This site uses cookies to improve your experience and to provide services and advertising. By continuing to browse, you agree to the use of cookies described in our Cookies Policy. You may change your settings at any time but this may impact on the functionality of the site. To learn more see our Cookies Policy.
Dublin: 12 °C Thursday 24 October, 2019

Where can I watch it, which star players will be there and all you need to know about the Copa America

Can Lionel Messi finally win a major honour at international level and other questions set to be answered in the coming weeks.

Lionel Messi will be hoping to inspire Argentina to Copa America glory.
Lionel Messi will be hoping to inspire Argentina to Copa America glory.
Image: Eraldo Peres

Who’s hosting and when is it taking place?

BRAZIL ARE THIS year’s tournament hosts, with it scheduled to take place between 14 June and 7 July. It features six stadiums in five cities – Salvador (Itaipava Arena Fonte Nova), Rio de Janeiro (Estádio do Maracanã), São Paulo (Estádio do Morumbi and Arena Corinthians), Belo Horizonte (Estádio Mineirão) and Porto Alegre (Arena do Grêmio).

Chile had been originally due to host this tournament, with Brazil supposed to be hosting in 2015, but the two swapped, with Brazil under pressure at the time given that they were also hosting the 2013 Confederations Cup, the 2014 World Cup and the 2016 Olympics.

Chile are also defending champions, having won the last two tournaments in 2015 and 2016.

What teams are competing?

All 10 CONMEBOL sides will feature, in addition to two guest teams from the Asian Football Confederation. It is the first time there have been no CONCACAF teams since 1993, when invited teams were first allowed to compete.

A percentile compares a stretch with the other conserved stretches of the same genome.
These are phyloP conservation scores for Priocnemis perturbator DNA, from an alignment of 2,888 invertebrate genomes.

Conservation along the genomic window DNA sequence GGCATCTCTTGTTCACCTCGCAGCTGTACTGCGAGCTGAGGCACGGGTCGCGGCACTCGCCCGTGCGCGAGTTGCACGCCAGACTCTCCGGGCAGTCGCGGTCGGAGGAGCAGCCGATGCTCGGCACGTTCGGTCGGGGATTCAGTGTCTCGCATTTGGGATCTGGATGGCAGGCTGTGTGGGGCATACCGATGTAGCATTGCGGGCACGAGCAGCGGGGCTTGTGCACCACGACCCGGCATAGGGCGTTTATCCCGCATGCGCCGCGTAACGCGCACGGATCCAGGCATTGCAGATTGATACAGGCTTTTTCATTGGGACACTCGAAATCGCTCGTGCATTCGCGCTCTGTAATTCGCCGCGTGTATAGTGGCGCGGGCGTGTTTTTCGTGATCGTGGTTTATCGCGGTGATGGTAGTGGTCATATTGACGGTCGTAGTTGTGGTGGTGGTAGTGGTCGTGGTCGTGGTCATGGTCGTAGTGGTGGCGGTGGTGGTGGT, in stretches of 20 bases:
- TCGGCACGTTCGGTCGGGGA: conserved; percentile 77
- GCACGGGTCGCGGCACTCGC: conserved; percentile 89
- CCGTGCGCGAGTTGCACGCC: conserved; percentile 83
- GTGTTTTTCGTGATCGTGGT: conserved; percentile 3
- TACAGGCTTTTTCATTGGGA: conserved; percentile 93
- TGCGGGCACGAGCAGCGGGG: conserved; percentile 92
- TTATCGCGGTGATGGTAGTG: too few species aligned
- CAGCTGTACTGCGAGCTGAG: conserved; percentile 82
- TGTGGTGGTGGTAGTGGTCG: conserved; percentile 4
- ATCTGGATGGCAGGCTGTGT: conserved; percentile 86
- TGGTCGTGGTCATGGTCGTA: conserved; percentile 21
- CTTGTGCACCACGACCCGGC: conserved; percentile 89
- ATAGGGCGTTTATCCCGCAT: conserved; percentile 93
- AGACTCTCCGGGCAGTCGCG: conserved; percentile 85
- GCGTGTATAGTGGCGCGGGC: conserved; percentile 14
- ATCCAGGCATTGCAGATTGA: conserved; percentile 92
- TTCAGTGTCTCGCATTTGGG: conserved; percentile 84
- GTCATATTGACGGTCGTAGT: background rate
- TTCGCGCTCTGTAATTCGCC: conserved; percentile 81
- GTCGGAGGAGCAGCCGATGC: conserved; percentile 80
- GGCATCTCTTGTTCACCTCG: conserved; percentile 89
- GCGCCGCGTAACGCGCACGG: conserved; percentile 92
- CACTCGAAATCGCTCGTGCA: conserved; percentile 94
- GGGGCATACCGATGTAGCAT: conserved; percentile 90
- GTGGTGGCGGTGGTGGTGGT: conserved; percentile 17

The groups are as follows…

Group A: Brazil, Bolivia, Venezuela and Peru.

Group B: Argentina, Colombia, Paraguay and Qatar.

Group C: Uruguay, Ecuador, Japan and Chile.

Who qualifies for the quarter-finals?

The top two sides qualify from the group automatically, while the two best third-place teams also make it through to the knockout stages.

Which stars will feature?

Lionel Messi’s search for a major honour at international level is destined to be one of the main storylines in the tournament.

Premier League players like Sergio Agüero, Nicolás Otamendi, Juan Foyth and Roberto Pereyra are in Argentina’s squad, as are European stars such as Paulo Dybala and Ángel Di María.

For Brazil, Neymar has been ruled out through injury, but there is still plenty of talent to choose from, including Alisson, Thiago Silva, Arthur, Philippe Coutinho, Fernandinho, Roberto Firmino, Ederson, Dani Alves and Alex Sandro.

Colombia also have a number of players that will be familiar to many Irish viewers, including James Rodriguez, Juan Cuadrado, Davinson Sánchez, Yerry Mina, Radamel Falcao and David Ospina.

The Uruguay squad also contains some top-class players, such as Luis Suarez, Edinson Cavani, Diego Godin, José Giménez and Lucas Torreira.

Outgoing Man United star Antonio Valencia is the best-known player in Ecuador’s squad, while Leicester’s Shinji Okazaki and 18-year-old Real Madrid player Takefusa Kubo are among the standout names in Japan’s squad.

Included in Chile’s squad are Man United outcast Alexis Sanchez and Barcelona’s Arturo Vidal.

Managed by Xavi Hernandez, Qatari club Al-Sadd are the best represented team at the tournament with nine players.